Passenger lists leaving UK
It’s a common experience for genealogists – tracking ancestors forward through the UK censuses – to find that suddenly the whole family seems to vanish from the records. Eventually it might occur to us to wonder, did they migrate somewhere? If so, where did they go?
This is where the collection ‘Passenger lists leaving the UK 1890–1960’ on findmypast.com.au can be so useful. These are the digitised and indexed lists of passengers embarking on long-distance voyages made from all British ports (England, Scotland, Ireland and Wales). If the ship stopped en route at additional ports, such as in Europe, passengers disembarking at those stops are also included. The original documents are held in The National Archives UK in series BT 27 (BT = Board of Trade). Findmypast has indexed together all departures from all British ports, allowing researchers to enter their ancestor’s name of interest and determine the destination.
The most common way of searching for immigrant ancestors is to search the archives of the destination country. But which government archives to check? In the case of passengers to Australia, the individual colonies (and then states) administered immigration separately until 1922, after which immigration control became a function of the Commonwealth Government. (A further complication when looking for immigration records is that, just as today, immigration is typically handled at the first port of call.)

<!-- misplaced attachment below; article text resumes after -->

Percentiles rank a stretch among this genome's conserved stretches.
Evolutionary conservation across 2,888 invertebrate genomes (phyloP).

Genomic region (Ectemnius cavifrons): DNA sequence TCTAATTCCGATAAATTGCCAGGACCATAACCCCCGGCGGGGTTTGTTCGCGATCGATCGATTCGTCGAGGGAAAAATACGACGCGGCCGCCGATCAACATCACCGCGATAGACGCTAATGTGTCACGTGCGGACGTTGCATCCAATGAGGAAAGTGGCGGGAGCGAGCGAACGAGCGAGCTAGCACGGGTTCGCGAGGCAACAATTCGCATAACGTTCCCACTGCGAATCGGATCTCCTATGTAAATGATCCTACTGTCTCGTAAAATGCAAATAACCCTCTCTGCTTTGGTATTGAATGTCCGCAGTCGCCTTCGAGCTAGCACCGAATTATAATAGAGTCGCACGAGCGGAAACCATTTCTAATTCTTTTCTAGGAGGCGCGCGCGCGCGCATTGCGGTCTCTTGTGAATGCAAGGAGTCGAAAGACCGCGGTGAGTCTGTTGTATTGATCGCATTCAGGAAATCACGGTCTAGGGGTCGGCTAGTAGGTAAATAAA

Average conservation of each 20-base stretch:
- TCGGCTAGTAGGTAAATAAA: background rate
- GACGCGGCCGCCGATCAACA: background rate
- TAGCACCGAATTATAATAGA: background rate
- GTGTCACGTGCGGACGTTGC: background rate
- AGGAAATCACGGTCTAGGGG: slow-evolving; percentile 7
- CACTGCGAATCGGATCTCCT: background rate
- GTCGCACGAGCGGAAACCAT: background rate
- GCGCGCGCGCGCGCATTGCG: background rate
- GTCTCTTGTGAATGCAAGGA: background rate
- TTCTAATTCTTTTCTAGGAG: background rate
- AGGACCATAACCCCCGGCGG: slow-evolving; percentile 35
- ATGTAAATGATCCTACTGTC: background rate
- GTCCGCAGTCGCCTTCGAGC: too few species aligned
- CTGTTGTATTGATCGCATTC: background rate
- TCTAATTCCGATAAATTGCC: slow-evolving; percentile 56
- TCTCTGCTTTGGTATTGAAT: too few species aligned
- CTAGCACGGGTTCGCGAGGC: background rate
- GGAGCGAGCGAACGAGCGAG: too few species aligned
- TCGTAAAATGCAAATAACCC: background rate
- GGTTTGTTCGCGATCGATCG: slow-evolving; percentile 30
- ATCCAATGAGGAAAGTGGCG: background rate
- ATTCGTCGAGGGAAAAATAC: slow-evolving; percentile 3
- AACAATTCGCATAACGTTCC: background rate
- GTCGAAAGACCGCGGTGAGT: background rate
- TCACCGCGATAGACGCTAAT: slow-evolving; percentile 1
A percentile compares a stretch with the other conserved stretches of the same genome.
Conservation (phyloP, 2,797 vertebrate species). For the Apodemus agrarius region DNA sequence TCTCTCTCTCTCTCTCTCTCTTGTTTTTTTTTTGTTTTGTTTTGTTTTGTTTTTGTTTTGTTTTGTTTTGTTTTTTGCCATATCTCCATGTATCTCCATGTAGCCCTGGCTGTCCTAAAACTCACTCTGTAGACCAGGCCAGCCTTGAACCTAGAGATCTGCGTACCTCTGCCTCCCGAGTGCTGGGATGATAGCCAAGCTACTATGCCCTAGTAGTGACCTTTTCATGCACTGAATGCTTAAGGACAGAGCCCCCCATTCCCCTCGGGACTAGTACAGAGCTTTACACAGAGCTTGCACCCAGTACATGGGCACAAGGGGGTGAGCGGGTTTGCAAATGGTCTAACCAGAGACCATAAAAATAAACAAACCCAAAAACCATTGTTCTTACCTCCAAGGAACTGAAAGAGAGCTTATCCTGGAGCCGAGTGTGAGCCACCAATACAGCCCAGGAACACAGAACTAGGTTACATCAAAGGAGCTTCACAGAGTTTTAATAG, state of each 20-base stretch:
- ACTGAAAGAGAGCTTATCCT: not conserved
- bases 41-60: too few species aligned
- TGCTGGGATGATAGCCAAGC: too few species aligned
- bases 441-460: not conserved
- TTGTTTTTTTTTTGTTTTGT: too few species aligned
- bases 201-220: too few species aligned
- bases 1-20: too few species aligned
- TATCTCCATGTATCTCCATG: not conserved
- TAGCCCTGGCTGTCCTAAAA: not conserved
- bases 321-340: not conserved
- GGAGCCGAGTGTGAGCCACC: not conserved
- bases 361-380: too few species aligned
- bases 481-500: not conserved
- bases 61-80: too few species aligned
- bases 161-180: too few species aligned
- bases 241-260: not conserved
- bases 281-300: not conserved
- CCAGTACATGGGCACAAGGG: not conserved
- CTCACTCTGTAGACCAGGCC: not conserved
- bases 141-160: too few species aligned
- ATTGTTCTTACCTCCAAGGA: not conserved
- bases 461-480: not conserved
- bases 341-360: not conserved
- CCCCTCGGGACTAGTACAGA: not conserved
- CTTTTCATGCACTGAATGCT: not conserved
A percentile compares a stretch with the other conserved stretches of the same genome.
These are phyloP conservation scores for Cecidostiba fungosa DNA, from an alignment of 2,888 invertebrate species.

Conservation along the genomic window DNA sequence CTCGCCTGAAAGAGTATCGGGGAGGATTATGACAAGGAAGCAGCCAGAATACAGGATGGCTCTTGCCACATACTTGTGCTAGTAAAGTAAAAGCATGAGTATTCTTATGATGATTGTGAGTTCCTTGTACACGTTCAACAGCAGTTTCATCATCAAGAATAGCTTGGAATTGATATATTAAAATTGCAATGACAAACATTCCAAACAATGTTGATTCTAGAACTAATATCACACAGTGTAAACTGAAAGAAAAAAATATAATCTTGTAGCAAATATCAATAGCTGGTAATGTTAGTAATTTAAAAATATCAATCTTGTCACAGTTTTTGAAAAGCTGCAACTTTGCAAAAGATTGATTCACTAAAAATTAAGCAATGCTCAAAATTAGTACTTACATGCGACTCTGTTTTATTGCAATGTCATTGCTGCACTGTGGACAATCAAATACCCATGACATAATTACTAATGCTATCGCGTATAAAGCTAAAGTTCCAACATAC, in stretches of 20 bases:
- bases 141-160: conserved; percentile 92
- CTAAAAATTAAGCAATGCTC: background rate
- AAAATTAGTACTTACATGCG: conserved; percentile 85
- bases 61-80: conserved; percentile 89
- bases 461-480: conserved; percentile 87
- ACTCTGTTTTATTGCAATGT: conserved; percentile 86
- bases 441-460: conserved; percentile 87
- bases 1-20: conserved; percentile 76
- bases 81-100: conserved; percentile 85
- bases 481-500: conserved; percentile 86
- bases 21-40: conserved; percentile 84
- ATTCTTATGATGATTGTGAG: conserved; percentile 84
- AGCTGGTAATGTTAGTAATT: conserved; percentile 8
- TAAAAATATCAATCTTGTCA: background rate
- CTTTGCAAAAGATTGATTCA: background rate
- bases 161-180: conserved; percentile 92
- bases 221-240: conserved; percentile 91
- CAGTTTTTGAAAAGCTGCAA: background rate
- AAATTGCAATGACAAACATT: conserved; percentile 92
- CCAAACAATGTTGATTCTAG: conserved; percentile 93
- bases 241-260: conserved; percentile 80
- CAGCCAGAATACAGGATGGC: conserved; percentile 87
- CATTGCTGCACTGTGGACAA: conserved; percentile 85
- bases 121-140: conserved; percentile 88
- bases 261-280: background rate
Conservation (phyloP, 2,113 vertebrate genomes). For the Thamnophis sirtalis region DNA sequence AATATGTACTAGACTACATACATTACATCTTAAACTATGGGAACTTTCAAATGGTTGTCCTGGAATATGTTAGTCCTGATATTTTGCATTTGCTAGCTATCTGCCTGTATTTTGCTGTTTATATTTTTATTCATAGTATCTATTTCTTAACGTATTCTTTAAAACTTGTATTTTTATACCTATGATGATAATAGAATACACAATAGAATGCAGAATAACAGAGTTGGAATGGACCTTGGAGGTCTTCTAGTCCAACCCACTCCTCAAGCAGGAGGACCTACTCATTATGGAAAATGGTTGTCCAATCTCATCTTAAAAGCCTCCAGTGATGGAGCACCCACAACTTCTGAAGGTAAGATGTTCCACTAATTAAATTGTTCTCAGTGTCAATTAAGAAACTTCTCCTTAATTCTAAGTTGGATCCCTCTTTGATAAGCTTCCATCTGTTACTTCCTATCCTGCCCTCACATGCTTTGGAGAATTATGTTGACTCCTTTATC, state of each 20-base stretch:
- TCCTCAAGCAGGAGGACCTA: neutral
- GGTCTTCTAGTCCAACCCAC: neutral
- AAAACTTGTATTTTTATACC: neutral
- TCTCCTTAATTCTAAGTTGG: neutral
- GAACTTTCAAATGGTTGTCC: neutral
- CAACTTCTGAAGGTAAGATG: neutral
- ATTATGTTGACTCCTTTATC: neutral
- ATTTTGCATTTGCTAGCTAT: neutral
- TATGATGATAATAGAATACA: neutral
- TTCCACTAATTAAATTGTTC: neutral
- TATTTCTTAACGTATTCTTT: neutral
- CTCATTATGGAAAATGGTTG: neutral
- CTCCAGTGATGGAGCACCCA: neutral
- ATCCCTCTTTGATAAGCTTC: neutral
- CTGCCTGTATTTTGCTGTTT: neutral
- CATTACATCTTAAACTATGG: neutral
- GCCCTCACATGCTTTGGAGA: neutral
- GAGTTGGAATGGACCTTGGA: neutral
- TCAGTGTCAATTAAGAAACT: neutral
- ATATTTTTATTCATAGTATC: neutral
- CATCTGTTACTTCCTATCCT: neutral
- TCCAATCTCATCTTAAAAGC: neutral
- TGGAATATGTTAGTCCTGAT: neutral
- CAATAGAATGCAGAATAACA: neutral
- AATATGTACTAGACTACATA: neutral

Using findmypast.com.au, there is a better way. Look under ‘Travel & migration’ and select the record set ‘Passenger Lists Leaving the UK 1890-1960’. I was searching for the migration of my grandmother, Olwena KELLETT, who was born in Lancashire in 1901. I entered her name (with first name variants) and searched between 1901 and 1907. It is a free search – not even requiring a subscription to do the search.
I selected ‘name variants’ – which also allows for the fact that some passenger lists only identify people by an initial. I found her in 1905, where she travelled from Britain to South Africa.
The above information is as far as you can go with a free search. It requires a subscription or PayAsYouGo credits to see the transcription of the results or full image of the page. The amount of information available on the passenger lists varies widely over time. Some only have minimal information about the passengers, while others include their dates of birth, occupations, and addresses in Britain before departure as well as their ultimate destinations overseas.
I had already found the record of the family’s arrival in Australia, and had assumed they had travelled on that same ship from London to Sydney. But instead little Olwena travelled with her mother to South Africa first, and then 2 years later the family travelled on to Sydney.
As many of the passenger indexes available in Australia concentrate on ships that came from British ports, ancestors who travelled first to places like South Africa or North America might not be included in the indexes of arrivals in Australia. Looking instead at the departures from Britain might help us understand what happened.
Just as today, not every person travelling was an immigrant. Apart from the seamen, many of our ancestors (such as merchants) travelled for work and people travelled for holidays. Families who had already migrated travelled back to Britain to visit family and friends. In other words, a surprising number of our ancestors appear in passenger lists crossing the oceans. Using the indexes of passengers leaving Britain provides a very useful additional way of tracking their journeys.